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What is a budget?

Person look ahead through a window they've formed with their fingers

Setting a budget can seem daunting, and everybody does it a little differently. With some guidance from us, you can add a really useful tool to your business to help drive performance and achieve your goals.  This guide will cover what you need to know about budgets:

  • What is a budget
  • Creating a budget 
  • Optimising and reporting against your budget 

What is a budget?

A budget is a detailed financial plan for the year ahead.

It is not the same as a forecast; a forecast predicts the financial results you expect to achieve. A budget is different because it's created before the year starts. It sets guidelines and expectations for both your spending and revenue.

And it’s not really goal setting, although this is a crucial part. The goal could be achieving $250,000 in sales. This informs the budget, and should happen first. You should have a ‘big idea’ of what you want the business to achieve (sometimes called a top-down expectation). The budget then is built up (sometimes called a bottom-up budget) with things you know and see if they add up to the top-down expectation. This will include all the costs of the business and any planned changes you expect to make in the year to achieve your goals. You might find that your budget doesn’t match the goals - you might need to hire another person, or move to a bigger premises to hit your target, and by looking at the gaps you can help plan your year, think about what’s realistic and then update your budget and/or goals until they meet.

Once built, the budget is then your reference point for financial performance throughout the year. If you are spending more money than you budgeted for software costs, why is that? If you are spending less money on employees than you budgeted, why is that? It may be that you’re spending money on an app that you don’t really need to achieve your goal. Or it may be that you weren’t able to employ the person you needed to make more products, and that is why you can’t reach your sales target.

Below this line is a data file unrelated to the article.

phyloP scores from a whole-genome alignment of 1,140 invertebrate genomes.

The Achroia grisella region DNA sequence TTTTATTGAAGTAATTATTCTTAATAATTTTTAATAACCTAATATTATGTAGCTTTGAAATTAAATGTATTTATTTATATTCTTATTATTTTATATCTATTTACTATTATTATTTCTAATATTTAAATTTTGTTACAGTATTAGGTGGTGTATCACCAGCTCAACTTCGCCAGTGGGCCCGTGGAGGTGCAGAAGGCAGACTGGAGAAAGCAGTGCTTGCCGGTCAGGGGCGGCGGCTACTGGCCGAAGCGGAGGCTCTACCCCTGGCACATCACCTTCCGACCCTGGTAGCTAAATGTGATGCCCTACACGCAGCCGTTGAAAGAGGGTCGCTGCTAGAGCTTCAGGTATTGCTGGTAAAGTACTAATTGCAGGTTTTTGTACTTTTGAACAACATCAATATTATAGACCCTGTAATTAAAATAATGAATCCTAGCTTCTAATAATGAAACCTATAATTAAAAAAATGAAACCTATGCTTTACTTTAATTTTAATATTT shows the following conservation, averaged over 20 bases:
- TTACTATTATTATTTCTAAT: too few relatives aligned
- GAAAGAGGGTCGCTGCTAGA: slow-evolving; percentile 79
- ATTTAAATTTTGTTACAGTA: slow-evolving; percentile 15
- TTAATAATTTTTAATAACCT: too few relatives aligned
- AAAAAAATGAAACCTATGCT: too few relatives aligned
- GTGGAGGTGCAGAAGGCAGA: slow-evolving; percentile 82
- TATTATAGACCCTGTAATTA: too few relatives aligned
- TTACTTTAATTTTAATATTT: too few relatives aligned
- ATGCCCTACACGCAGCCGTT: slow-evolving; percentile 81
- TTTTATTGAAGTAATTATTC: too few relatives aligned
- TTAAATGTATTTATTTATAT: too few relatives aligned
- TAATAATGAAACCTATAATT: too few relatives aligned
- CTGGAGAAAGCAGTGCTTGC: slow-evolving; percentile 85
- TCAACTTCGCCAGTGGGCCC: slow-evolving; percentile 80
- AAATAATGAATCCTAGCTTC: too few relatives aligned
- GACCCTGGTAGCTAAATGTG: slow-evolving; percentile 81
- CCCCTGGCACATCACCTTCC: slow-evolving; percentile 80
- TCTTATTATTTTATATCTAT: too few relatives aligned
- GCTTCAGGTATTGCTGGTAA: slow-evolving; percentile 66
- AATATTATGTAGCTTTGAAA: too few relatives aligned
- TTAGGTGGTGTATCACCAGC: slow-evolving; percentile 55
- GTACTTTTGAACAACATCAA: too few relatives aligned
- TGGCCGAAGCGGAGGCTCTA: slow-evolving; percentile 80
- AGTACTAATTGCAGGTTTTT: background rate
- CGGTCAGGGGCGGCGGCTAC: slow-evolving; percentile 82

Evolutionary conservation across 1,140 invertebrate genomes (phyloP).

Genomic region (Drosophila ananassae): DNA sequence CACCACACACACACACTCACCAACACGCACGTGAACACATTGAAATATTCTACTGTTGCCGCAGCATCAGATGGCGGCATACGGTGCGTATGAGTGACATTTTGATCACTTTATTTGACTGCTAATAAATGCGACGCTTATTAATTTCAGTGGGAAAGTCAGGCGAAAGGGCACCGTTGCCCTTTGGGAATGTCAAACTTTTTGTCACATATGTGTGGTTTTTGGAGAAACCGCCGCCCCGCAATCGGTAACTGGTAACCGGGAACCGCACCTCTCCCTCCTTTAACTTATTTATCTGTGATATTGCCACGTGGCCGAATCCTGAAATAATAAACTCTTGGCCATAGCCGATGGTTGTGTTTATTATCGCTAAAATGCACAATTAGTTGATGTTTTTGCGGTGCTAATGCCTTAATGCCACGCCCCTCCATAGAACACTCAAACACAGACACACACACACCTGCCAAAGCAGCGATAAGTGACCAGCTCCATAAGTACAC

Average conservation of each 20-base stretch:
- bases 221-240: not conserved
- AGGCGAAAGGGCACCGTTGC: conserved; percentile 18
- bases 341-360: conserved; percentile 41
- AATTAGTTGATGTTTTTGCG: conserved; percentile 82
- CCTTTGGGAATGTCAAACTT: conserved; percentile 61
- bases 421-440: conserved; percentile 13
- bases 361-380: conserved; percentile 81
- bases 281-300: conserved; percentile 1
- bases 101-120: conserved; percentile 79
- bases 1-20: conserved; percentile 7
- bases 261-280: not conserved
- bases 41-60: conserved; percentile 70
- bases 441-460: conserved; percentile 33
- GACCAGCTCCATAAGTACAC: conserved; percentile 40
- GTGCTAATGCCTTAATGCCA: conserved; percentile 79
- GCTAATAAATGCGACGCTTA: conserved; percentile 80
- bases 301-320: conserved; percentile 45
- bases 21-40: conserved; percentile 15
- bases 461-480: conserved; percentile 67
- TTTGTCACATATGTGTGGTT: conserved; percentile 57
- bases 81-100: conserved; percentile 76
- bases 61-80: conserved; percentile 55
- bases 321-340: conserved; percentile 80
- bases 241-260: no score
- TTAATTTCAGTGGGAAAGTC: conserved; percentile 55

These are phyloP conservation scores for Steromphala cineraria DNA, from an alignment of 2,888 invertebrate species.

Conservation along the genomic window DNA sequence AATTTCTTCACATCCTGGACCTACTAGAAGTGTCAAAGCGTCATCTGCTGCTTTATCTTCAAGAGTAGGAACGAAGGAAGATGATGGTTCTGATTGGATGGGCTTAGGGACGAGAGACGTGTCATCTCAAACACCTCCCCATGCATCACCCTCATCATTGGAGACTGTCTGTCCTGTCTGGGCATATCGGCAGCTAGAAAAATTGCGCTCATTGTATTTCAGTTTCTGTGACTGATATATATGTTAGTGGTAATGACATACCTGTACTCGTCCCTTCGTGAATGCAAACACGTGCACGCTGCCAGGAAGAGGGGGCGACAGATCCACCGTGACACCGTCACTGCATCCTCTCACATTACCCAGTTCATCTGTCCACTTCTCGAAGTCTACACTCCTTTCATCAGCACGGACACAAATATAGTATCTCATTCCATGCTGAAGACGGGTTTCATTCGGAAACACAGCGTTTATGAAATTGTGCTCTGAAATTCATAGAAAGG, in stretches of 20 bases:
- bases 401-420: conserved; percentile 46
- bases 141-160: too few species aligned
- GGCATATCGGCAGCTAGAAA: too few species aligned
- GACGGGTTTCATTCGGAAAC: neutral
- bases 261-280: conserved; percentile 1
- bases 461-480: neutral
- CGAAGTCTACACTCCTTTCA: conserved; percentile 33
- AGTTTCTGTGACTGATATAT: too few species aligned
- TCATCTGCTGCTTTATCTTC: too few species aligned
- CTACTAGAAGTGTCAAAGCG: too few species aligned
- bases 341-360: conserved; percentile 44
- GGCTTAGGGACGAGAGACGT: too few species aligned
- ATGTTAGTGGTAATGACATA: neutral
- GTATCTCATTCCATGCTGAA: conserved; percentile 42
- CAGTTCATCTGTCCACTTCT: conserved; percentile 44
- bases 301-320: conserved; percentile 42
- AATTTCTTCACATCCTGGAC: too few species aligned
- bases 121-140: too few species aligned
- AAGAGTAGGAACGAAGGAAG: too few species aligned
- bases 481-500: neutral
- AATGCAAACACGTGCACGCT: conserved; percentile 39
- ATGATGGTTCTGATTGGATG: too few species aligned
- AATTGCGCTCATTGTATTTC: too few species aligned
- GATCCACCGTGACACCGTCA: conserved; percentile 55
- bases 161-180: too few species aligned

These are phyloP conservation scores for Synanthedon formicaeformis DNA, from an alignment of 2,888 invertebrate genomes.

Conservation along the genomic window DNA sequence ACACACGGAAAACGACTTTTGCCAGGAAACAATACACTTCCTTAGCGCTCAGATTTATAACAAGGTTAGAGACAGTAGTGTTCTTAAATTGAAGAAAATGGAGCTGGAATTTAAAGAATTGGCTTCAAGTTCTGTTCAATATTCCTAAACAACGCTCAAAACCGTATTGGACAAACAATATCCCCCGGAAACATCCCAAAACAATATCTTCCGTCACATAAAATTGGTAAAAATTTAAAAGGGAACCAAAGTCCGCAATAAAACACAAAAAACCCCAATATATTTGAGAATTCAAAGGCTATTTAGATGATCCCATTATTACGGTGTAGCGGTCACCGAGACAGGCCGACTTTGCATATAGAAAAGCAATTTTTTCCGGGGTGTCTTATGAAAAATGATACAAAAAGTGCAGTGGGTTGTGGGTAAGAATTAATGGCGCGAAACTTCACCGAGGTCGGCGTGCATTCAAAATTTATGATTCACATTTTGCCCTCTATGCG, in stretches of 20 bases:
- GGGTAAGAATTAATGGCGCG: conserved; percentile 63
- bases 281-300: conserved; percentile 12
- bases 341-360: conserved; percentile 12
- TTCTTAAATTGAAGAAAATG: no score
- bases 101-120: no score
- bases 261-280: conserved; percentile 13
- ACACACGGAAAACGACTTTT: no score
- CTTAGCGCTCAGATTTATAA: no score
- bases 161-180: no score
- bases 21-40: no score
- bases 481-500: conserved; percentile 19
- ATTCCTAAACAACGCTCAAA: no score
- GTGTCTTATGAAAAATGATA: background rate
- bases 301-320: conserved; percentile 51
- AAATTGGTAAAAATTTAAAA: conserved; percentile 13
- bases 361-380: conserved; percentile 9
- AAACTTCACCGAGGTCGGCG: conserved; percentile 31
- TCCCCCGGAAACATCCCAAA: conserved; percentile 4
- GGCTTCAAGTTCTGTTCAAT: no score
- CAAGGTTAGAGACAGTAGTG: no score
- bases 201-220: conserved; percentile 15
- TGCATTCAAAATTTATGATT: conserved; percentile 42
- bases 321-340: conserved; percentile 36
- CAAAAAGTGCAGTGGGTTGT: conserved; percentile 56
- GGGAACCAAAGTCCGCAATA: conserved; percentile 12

Creating a budget 

It can be a good idea to have an “anchor” for your budget and build it around that. This could be the goal you have set for the business. Typically that would be the revenue you want to achieve. So, you want to make $250,000 of sales? - you can then think about all the things you will need to spend money on to achieve that.

Or it may be that you know your costs really well, and can work out what your sales will be. For example, you rent an office, which fits 3 people, who can each sell $5k a month, so you should make sales of $180,000 per annum.

The approach will vary from business to business, so pick an approach which makes sense for you. A  good budget should be aspirational (to set expectations and drive productive behaviours) but realistic so people don’t ignore it or give up because it’s impossible.

Things to consider:

Are you starting out in business for the first time?

Then you’re unlikely to have past costs or sales to use as a baseline. You’ll need to do some research and figure out what your costs are likely to be, as well as likely sales figures. If you’re in this boat, it’s important not to give yourself arbitrary, hard-to-reach targets. You’ll likely feel disappointed if you don’t reach them.​

Is the year ahead likely to be “business-as-usual”?

If so, you may be able to safely assume your income and expenses will mirror last year. You can use them to make estimations, while slightly increasing your costs to reflect inflation.​

Do you have big changes on the way?